At HouseLens, we obviously believe in the selling power of drone imaging.
At the same time, we don’t believe in wasting money on marketing that doesn’t work for your listing. And the reality is that drone imaging is not right for every property. In some cases, a ground-level shoot is all you need, and it’s best to save your drone money for other marketing purposes (Facebook ad campaign, anyone?).
How do you know which situation is which? Here’s a handy guide.
Say Yes to Drone Imaging If…
You’re listing a waterfront property. From a practical standpoint, a drone is the only affordable way to produce video of the water-side approach to the property. From an emotional standpoint, nothing beats the drama of a fly-in over a sparkling lake or seaside breakers. Drone will also help you show where the home is situated in relation to the water, which is an important factor in the buying decision.
The “house” is actually a farm or estate. For buyers of farms or estates, the main residence is only half of the equation. The size of the parcel, its topography, and the location of agricultural or luxury features (barns, ponds, pool, guest house, etc.) are also crucial to the buying decision. Drone imaging is the only affordable way to provide the property data these prospective buyers need.
The home is part of a multifamily or planned community. As with farms and estates, buyers considering a home in a multifamily or planned community aren’t just thinking about the house. They’re also drawn to the community itself, particularly the amenities. So providing context is a marketing essential. Drone imaging is the perfect way to show all the amenities at a glance, as well as where each home is situated in relation to pools, dog parks, clubhouses, and more.
You’re selling empty land. Whether you’re selling significant acreage or an empty lot in the middle of a city, drone imaging is useful for marketing land. It provides a quick, comprehensive look at the property and (in the case of urban land) context for the location. In fact, where empty land is concerned, drone imaging will often provide all the imaging you need.
Skip the Drone Imaging If…
The property has condition issues. Drone imaging provides a clear view of features – such as the house roof or far corners of land – that can otherwise be hard to inspect. If these features are not in excellent condition, making them available via drone imaging can work against you. The exception is a property where condition is irrelevant – for instance, if you are selling to investors who are going to tear down the existing structure and build something new in its place.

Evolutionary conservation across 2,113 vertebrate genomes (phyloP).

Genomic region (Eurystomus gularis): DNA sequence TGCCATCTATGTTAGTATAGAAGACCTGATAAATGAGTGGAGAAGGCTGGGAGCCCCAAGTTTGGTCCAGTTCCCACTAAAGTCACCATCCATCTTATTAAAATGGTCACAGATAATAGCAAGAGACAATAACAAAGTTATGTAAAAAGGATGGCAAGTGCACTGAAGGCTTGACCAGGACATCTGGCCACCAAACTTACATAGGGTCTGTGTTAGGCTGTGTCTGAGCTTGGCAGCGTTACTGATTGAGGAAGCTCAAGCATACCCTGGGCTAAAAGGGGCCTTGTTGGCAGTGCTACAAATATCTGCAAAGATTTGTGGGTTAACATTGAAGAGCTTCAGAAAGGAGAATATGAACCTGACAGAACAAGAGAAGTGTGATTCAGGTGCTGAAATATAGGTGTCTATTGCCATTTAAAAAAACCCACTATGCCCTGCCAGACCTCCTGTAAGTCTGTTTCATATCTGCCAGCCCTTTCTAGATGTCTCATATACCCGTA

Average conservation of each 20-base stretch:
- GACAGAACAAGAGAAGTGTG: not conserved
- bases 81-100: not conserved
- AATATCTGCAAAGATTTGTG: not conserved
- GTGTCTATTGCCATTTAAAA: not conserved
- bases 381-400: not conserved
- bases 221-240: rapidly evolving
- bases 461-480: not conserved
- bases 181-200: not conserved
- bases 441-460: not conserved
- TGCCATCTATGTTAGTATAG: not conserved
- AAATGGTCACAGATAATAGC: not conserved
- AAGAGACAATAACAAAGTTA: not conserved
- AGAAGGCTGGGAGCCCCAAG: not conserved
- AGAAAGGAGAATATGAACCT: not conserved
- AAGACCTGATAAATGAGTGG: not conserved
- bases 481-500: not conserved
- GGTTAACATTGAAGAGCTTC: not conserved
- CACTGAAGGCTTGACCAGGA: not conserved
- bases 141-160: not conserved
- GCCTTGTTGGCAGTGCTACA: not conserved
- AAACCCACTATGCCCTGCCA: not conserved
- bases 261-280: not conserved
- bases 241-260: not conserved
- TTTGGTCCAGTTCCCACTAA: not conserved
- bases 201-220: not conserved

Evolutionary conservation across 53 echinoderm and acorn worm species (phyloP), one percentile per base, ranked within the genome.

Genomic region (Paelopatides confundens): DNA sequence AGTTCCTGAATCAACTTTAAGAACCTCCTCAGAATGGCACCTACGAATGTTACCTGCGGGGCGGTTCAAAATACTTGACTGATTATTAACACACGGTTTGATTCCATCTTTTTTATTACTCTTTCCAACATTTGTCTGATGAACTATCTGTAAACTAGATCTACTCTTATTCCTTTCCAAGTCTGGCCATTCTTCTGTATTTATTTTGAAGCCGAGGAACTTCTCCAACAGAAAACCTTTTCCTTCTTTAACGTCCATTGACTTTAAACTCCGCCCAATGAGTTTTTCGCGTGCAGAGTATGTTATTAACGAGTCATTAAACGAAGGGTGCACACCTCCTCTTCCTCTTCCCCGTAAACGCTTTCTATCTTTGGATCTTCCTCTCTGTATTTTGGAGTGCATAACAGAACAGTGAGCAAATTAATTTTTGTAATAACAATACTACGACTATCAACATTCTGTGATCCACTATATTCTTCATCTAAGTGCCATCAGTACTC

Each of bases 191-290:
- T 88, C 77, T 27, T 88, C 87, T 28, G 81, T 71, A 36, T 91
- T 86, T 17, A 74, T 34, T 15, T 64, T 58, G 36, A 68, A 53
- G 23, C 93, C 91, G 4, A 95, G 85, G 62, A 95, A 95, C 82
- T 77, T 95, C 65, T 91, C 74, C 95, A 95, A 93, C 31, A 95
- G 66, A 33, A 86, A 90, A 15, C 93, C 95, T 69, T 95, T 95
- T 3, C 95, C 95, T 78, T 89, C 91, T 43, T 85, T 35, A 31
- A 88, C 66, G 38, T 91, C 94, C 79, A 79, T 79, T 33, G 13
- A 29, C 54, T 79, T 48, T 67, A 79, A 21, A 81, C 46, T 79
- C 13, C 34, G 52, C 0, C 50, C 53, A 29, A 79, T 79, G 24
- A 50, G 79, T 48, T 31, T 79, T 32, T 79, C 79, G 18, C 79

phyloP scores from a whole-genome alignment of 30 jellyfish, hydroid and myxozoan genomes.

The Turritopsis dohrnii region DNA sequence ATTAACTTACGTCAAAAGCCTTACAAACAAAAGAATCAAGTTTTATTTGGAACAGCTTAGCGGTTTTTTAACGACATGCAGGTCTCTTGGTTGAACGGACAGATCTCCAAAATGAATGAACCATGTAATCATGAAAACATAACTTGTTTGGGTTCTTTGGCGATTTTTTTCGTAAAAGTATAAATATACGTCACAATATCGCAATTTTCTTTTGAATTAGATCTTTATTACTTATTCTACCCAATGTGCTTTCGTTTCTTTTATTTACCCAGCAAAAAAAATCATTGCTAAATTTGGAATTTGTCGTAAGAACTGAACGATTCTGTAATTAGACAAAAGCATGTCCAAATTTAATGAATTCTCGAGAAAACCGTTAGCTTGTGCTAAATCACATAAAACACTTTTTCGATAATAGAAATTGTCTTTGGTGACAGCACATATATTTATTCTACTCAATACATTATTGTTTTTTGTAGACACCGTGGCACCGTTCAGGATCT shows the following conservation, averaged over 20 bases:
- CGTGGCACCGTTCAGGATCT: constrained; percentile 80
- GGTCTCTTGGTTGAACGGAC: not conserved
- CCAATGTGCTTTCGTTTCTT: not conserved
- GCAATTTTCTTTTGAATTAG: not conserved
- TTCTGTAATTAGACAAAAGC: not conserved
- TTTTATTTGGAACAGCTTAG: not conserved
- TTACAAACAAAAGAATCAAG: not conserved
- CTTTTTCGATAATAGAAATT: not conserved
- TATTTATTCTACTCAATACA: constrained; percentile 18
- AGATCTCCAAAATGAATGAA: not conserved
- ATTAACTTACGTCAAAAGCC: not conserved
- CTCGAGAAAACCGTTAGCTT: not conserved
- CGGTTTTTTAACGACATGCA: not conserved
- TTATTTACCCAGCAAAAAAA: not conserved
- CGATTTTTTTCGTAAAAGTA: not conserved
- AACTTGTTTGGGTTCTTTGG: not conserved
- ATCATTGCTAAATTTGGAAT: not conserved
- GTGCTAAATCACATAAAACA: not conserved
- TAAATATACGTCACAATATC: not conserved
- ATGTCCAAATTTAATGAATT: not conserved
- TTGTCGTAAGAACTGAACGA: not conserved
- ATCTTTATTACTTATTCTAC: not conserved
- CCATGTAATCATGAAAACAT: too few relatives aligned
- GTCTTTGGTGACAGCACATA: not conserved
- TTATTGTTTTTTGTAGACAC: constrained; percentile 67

The home is located in an urban or suburban neighborhood. Drone imaging is not always the best choice for properties in close-packed neighborhoods. You will end up capturing nearby homes as well, which can lead to confusion about which property is for sale. If neighboring properties have any condition issues, buyers will see them and, by extension, may form a negative impression of your listing. Flying a drone in tight quarters can also raise privacy and safety concerns – you don’t want to become the next headline because the drone landed on a neighbor’s car (or, worse, pet or child).
The property is in a no-fly zone. Most communities have no-fly zones, usually near ports, airports, military bases, and government buildings. Some cities also prohibit drone use within their downtown cores. If your listing is in one of these areas, your drone pilot may be able to obtain an FAA exemption to fly at a reduced altitude. Otherwise, you’ll have to pass on the drone imaging. In these situations, elevated photography can be an affordable – and legal -alternative.
One final note: keep in mind that drone use is highly regulated by the FAA, which is a federal agency. The penalties for violating FAA drone regulations are steep, up to $10,000 per occurrence. If you’re a repeat offender, the FAA can even force you to close your business.
So how do you make sure you don’t run afoul of the law? If you’re flying the drone yourself, visit the FAA’s online drone information center and ensure that you comply with all the requirements. If you’re hiring a drone provider, make sure they have an FAA certification, have registered their equipment, and carry appropriate insurance.
Check all these boxes, and you’ll be ready to level up your marketing with drone imaging!